Rogers gets her first volleyball All-State accolade


PINEDALE – The Lady Wrangler volleyball team graduated all six starters the previous spring, and Pinedale senior Roxanne Rogers found herself in a new leadership role as team captain.

“It was a serious mental challenge because I knew I had to fill those seniors’ roles,” Rogers said. “It was my job now to keep everybody together, to keep the energy up.”

Rogers was also learning a new court assignment as the middle back.

The transition seemed daunting at times.

“Midseason, I hit a really big wall,” she said. “We were taking losses in conference. I was talking to my coaches, and they were saying, ‘We need you to be a leader out there.’”

Rogers tried emulating the seniors she looked up to last season with mixed results. Following a tough practice, Rogers sat down with assistant coach Mandy Brisko. Brisko encouraged Rogers to find her own path.

“Coach Brisko told me I had to accept that I don’t lead the same way somebody else leads,” said Rogers. “The way I see the game is different than anybody else. I had to accept new players, that they don’t play the same way. They all have something different to offer. In that process, I learned to accept myself and capitalize on my strengths.”

Rogers’ confidence grew and she developed her own leadership style, embracing humility, encouragement and building relationships with players on and off the court.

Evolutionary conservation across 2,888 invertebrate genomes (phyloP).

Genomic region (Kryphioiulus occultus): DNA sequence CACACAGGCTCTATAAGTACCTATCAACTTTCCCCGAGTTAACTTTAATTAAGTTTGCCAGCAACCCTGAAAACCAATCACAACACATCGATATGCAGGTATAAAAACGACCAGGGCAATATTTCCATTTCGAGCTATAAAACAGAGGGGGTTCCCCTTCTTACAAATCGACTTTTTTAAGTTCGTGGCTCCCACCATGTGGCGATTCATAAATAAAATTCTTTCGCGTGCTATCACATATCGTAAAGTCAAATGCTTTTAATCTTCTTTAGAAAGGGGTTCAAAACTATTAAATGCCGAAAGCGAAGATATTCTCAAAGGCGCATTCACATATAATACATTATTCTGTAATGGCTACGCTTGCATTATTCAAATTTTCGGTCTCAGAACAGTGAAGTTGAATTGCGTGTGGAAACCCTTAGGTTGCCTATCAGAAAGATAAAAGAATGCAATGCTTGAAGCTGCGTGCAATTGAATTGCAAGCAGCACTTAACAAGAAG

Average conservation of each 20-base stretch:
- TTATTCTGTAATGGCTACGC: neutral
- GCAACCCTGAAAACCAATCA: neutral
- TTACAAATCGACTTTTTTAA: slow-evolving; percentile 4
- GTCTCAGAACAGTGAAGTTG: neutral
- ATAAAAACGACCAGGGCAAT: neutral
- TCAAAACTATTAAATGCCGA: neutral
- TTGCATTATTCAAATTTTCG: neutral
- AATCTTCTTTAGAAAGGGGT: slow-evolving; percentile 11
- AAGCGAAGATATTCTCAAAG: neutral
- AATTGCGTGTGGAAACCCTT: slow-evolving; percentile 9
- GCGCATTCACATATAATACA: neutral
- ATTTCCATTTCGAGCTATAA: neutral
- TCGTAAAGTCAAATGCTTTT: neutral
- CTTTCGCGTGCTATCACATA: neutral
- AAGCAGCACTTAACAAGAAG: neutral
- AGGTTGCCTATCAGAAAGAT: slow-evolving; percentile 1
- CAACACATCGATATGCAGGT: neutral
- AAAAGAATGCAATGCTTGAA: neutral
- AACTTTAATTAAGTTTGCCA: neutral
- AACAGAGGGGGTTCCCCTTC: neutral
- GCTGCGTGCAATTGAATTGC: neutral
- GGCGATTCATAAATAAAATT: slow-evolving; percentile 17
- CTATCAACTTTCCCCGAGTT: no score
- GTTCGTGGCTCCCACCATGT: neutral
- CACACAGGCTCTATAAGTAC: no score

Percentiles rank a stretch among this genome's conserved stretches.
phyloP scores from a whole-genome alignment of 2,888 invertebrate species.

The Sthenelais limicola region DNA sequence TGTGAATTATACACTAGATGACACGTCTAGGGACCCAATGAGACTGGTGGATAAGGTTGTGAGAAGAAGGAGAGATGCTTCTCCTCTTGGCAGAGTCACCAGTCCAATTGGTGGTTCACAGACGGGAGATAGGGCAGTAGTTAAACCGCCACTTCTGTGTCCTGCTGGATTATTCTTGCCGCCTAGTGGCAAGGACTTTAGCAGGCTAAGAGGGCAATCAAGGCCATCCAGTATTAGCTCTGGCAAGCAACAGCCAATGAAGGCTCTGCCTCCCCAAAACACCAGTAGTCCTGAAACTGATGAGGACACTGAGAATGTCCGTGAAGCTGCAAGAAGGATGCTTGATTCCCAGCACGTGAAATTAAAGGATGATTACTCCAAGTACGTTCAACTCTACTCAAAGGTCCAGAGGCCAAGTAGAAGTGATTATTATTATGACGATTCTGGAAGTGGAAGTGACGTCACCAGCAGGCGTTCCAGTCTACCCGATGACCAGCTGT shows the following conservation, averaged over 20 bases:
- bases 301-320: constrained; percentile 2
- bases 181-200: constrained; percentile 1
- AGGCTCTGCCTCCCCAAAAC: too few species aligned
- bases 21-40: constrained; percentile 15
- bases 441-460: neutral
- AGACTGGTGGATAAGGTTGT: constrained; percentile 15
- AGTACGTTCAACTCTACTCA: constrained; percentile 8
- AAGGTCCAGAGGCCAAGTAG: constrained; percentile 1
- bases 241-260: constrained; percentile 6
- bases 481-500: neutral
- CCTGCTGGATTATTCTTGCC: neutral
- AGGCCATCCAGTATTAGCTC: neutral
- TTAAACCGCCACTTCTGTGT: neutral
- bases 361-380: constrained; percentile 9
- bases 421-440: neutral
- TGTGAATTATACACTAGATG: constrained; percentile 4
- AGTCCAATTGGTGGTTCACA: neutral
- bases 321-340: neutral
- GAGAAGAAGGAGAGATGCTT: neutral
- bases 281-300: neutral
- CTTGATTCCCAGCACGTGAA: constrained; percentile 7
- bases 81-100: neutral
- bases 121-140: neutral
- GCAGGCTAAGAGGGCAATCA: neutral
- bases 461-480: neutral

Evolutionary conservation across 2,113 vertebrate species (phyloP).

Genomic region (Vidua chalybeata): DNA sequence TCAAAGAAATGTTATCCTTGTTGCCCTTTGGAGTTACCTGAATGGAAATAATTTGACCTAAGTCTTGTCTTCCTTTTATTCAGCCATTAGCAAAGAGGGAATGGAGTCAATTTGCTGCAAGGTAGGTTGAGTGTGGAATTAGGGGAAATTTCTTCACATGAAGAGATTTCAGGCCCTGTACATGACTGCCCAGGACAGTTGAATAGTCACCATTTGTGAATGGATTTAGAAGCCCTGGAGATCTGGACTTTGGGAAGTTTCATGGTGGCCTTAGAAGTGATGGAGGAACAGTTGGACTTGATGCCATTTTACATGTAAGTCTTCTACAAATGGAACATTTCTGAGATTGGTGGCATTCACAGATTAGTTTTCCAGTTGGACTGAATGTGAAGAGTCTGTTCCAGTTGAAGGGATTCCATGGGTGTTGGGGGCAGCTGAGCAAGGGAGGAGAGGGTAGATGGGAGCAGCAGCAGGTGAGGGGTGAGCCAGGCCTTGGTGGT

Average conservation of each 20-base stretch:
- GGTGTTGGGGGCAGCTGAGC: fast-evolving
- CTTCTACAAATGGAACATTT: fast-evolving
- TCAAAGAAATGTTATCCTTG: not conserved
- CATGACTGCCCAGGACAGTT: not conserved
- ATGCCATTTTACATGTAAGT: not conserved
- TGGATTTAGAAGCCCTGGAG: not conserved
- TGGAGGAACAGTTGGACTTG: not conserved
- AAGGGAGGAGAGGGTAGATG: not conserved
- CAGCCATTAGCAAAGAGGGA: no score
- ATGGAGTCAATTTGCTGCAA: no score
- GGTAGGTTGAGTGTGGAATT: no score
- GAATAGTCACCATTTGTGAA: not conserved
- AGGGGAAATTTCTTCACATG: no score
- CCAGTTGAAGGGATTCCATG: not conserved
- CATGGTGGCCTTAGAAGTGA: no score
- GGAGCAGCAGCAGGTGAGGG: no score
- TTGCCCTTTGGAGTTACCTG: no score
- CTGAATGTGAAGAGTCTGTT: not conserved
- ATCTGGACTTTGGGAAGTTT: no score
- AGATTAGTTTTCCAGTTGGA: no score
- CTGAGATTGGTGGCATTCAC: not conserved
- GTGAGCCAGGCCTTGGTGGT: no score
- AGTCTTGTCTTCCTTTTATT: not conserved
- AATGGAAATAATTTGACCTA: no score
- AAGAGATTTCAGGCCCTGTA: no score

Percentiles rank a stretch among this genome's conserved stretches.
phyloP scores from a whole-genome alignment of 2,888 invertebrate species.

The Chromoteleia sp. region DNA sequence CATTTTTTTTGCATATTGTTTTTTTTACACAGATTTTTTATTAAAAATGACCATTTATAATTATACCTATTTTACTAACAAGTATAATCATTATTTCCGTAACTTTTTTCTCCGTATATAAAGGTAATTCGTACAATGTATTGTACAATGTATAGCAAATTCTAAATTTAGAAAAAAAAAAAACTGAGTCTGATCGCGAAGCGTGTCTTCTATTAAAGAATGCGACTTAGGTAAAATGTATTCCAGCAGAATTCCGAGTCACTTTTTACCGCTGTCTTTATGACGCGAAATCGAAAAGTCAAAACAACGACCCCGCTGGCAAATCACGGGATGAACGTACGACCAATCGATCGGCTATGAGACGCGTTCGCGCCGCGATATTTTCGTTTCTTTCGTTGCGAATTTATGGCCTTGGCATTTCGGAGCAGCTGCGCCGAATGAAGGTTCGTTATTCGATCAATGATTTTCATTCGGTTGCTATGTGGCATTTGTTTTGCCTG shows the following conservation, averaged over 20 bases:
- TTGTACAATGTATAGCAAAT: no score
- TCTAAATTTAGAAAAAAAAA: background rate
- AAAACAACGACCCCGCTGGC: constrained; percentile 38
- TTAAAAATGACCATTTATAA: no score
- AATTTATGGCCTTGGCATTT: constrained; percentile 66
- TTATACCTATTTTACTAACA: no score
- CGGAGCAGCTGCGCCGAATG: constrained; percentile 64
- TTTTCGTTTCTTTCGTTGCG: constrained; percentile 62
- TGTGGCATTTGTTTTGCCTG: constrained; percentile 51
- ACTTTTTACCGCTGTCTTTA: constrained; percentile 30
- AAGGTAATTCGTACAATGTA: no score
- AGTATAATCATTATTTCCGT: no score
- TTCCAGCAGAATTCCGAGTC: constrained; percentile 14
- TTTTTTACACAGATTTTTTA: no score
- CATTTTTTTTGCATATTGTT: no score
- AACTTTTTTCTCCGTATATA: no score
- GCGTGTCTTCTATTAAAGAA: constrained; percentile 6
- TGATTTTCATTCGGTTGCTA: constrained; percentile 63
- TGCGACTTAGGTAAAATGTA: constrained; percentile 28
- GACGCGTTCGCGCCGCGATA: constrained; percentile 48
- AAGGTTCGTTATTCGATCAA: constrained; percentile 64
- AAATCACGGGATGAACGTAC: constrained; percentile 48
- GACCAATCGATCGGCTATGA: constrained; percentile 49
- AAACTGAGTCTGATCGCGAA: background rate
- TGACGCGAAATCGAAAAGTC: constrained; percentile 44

“If somebody is having an off day, a rough week or rough practice, I think I notice that,” she said. “I’m not going to let someone fall. I’m going to bring everybody with me, no matter what.”

Rogers’ leadership skills, combined with her athletic ability, earned her 2021 All-State and 3A West All-Conference honors from the Wyoming Coaches Association.

Rogers made the All-State roster in girls’ basketball in 2020 and 2021, though this is her first volleyball recognition.

“It feels pretty surreal,” she said. “I don’t know if it’s sunk in yet because volleyball has been something I’ve been involved in for a very long time, but I’ve never gotten an award in it.”

A season of transition

Rogers learned to play six different rotations as a middle back.

“You’re never in the same spot,” she said. “One point can shift everything. You have to be super flexible and you have to be able to adapt. This year, in my new position, I had to hit in all three positions – the outside, middle and the opposite position. Even though outside is my main position, there were a couple of rotations where I was forced out of my comfort zone.”

The ability to adjust to a fluid situation helped Rogers learn to take a tough hit and get back up during a rocky start to the season – how to “get comfortable being uncomfortable.”

“Unlike the Mountain Views, the Lymans, the Landers, we took a lot of losses to our confidence early on,” she said. “The first game against Mountain View was tough. It was our first home game and we lost pretty bad. But the next day we had to turn around and play Lyman, and we didn’t give up and we took a set off them.”

Rogers described 2021 as a “rebuilding” year.

“We built the habit of moving on and being optimistic and taking it to anybody who’s on the other side of the net, regardless of what happens,” she added. “We knew how to lose and we knew how to come back stronger and learn from our mistakes.”

As the season progressed, Pinedale improved. By October, the Lady Wranglers tallied wins against Worland, Lovell, Jackson, Cokeville and Powell.

The point where the Lady Wranglers punched their ticket to State at the Regional Tournament was where “everything started to click,” said Rogers.